Below is the Beaumont Enterprise report by Manuella Libardi. All photos are courtesy of Jake Daniels. You can also view the story on
Beaumont tech company helping in Ebola fight
A Beaumont company manufactures a device it is using to help countries stop the spread of the deadly Ebola virus, which has claimed almost 900 lives in West Africa since March.
Infrared Cameras Inc.
makes thermoscan cameras, used at airports to screen passengers for elevated skin temperatures and prevent the spread of infections, including Ebola.
"You can see if somebody is sick coming through the airport," said Joe Strahan, whose father, Gary, founded the company, which has 12 employees. Joe's sister, Jennifer, and brother, David, also work there.
China bought cameras from the Strahans for airport use, Jennifer Strahan said. Airports in other countries, such as Qatar, South Africa and Denmark, have installed similar cameras purchased from other companies to spot people with diseases.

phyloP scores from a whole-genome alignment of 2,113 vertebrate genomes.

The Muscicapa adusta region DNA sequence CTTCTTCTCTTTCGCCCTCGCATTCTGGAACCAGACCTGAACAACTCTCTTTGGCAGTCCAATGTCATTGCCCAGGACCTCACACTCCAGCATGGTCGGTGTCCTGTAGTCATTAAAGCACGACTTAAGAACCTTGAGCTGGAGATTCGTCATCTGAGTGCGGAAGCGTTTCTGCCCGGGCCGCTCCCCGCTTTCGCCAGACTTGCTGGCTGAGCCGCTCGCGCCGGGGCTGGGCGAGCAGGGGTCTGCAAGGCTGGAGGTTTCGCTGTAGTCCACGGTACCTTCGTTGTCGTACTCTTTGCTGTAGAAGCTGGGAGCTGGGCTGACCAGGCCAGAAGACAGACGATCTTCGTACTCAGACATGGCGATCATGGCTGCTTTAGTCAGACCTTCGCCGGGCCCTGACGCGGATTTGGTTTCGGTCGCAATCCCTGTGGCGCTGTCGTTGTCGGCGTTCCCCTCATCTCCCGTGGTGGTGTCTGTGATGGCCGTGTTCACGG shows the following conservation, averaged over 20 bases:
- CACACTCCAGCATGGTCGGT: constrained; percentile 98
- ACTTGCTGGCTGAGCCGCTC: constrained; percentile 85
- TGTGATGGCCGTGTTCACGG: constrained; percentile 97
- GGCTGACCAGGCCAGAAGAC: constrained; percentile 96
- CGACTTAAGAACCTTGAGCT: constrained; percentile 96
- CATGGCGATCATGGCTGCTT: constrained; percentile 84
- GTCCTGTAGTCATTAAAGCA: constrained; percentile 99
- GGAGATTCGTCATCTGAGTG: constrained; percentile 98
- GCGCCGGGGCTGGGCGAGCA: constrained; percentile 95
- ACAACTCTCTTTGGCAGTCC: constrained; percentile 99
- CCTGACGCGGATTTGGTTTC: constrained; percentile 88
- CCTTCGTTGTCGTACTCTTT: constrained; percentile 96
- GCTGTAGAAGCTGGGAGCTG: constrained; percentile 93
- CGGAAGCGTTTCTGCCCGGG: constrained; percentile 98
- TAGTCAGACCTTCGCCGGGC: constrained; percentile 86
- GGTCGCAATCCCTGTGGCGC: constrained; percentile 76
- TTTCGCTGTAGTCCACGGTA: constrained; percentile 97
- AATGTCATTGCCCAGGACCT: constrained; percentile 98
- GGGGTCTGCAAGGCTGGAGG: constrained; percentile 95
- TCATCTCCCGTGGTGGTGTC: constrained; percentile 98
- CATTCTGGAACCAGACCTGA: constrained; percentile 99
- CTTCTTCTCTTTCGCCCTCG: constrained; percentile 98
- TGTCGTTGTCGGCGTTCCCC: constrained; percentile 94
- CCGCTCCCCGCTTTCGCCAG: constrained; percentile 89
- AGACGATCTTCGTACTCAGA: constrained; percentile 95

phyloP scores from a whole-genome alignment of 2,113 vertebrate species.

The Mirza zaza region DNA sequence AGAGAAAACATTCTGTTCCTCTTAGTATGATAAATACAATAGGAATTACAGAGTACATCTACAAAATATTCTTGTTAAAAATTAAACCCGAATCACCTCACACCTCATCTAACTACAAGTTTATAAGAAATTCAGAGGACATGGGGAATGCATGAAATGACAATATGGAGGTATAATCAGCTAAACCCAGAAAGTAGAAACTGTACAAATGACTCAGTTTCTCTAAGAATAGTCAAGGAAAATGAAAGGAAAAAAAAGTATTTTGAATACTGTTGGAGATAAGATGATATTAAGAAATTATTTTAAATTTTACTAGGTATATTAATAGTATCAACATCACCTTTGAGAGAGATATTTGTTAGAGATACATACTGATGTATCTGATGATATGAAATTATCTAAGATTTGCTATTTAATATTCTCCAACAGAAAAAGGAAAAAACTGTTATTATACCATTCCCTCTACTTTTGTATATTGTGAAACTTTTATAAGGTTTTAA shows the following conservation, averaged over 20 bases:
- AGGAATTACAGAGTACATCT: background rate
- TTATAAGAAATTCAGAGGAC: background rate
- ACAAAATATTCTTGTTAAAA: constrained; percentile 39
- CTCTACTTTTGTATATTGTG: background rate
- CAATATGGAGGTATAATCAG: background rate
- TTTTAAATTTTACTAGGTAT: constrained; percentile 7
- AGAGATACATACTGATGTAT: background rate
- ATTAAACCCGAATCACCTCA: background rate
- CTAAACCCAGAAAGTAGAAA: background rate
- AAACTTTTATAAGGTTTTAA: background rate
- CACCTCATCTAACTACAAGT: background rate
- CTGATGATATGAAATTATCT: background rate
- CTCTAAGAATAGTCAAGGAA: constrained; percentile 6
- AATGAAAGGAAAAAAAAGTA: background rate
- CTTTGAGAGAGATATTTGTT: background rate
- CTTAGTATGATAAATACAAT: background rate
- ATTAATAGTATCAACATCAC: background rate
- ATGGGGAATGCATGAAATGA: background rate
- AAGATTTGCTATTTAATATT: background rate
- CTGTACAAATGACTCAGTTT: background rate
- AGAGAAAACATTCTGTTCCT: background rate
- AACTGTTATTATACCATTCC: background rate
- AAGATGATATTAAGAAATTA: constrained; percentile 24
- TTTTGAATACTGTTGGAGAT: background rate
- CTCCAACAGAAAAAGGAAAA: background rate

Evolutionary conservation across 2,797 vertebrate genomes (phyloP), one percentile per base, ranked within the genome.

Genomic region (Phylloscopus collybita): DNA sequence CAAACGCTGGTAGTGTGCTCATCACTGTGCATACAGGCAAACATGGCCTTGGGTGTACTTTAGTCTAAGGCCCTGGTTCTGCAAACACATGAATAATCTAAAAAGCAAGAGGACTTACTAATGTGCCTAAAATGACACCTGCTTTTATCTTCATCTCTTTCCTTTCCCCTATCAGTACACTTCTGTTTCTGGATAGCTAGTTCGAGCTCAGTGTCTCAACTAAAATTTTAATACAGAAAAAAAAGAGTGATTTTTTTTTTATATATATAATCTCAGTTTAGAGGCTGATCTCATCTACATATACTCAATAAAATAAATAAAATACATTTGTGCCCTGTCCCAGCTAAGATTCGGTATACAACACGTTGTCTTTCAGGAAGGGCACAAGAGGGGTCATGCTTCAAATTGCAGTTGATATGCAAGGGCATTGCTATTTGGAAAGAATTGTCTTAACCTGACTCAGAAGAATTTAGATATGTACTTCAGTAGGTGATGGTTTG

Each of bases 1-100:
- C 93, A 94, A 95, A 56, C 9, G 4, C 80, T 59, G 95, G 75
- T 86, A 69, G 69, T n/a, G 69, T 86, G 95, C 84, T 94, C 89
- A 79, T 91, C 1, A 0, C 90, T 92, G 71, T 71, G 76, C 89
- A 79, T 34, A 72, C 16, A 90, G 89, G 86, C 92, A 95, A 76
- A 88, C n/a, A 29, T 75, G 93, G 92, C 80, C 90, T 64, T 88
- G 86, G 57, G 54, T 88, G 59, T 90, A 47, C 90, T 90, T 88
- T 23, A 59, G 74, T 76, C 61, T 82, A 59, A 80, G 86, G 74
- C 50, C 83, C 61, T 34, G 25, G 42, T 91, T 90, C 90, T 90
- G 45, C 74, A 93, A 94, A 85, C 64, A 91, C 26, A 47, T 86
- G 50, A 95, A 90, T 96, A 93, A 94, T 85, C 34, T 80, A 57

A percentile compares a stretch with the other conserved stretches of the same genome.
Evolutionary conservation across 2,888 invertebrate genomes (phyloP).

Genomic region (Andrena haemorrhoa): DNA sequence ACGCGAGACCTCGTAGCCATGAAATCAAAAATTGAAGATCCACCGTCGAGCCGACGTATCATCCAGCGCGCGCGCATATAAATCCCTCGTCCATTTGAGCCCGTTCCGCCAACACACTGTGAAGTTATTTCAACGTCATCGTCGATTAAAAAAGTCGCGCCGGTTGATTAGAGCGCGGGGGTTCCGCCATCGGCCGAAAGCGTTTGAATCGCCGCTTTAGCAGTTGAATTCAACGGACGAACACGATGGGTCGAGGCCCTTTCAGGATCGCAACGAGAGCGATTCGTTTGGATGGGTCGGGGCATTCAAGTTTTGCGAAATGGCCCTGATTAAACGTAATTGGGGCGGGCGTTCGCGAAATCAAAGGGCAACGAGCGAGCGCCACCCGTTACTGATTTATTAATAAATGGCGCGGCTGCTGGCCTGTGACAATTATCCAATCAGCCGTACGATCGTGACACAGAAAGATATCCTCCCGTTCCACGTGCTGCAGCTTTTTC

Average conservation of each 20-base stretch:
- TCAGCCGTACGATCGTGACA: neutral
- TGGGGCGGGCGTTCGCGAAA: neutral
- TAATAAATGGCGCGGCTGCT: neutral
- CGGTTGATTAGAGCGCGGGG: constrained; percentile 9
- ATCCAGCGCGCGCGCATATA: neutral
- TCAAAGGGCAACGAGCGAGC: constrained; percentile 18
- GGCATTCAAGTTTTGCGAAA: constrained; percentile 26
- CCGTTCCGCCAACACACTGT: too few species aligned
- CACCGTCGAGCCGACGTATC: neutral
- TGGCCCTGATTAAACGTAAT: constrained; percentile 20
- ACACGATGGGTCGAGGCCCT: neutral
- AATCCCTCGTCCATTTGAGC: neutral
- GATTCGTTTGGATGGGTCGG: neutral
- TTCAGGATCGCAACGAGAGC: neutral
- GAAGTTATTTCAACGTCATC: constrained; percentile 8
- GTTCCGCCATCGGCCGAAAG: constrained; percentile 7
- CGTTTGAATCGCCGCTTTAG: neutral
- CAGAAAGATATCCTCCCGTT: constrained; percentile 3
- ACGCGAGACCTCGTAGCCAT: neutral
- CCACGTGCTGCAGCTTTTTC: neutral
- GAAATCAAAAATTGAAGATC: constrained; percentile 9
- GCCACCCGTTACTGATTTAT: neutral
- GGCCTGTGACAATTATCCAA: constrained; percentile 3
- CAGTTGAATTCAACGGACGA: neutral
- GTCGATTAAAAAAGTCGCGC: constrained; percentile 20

Gary Strahan, Infrared Cameras Inc.'s CEO, will fly to West Africa on Friday to image Ebola-virus patients and collect data that could assist the Centers for Disease Control and Prevention to spot patterns in the patients' vascular system. Ebola is not airborne like the flu and can only be spread through human-to-human contact, like direct or indirect contact with bodily fluids.
The camera screens a person's face, highlighting the hottest spot - the tear ducts - and calculating the surface temperature of the person's body.
The human body emits infrared light. When the camera's sensor picks up the light, it converts to a temperature measurement, David Strahan said.
If the temperature exceeds 100 degrees Fahrenheit, the person might have a fever.
"It's not a do-all, solve-all," Jennifer Strahan said.
Thermal-imaging cameras first gained attention as a means to protect airports from infection in 2009 during the swine-flu scare.
The cost of the equipment ranges from $2,000 to $20,000 for imaging cameras, $8,000 to $11,000 for medical systems and into the hundreds of thousands of dollars for high-precision cameras.
The technology isn't widely used in American airports, the Strahans' said.
In the U.S., the cameras have a range of medical purposes, including cancer detection and prevention.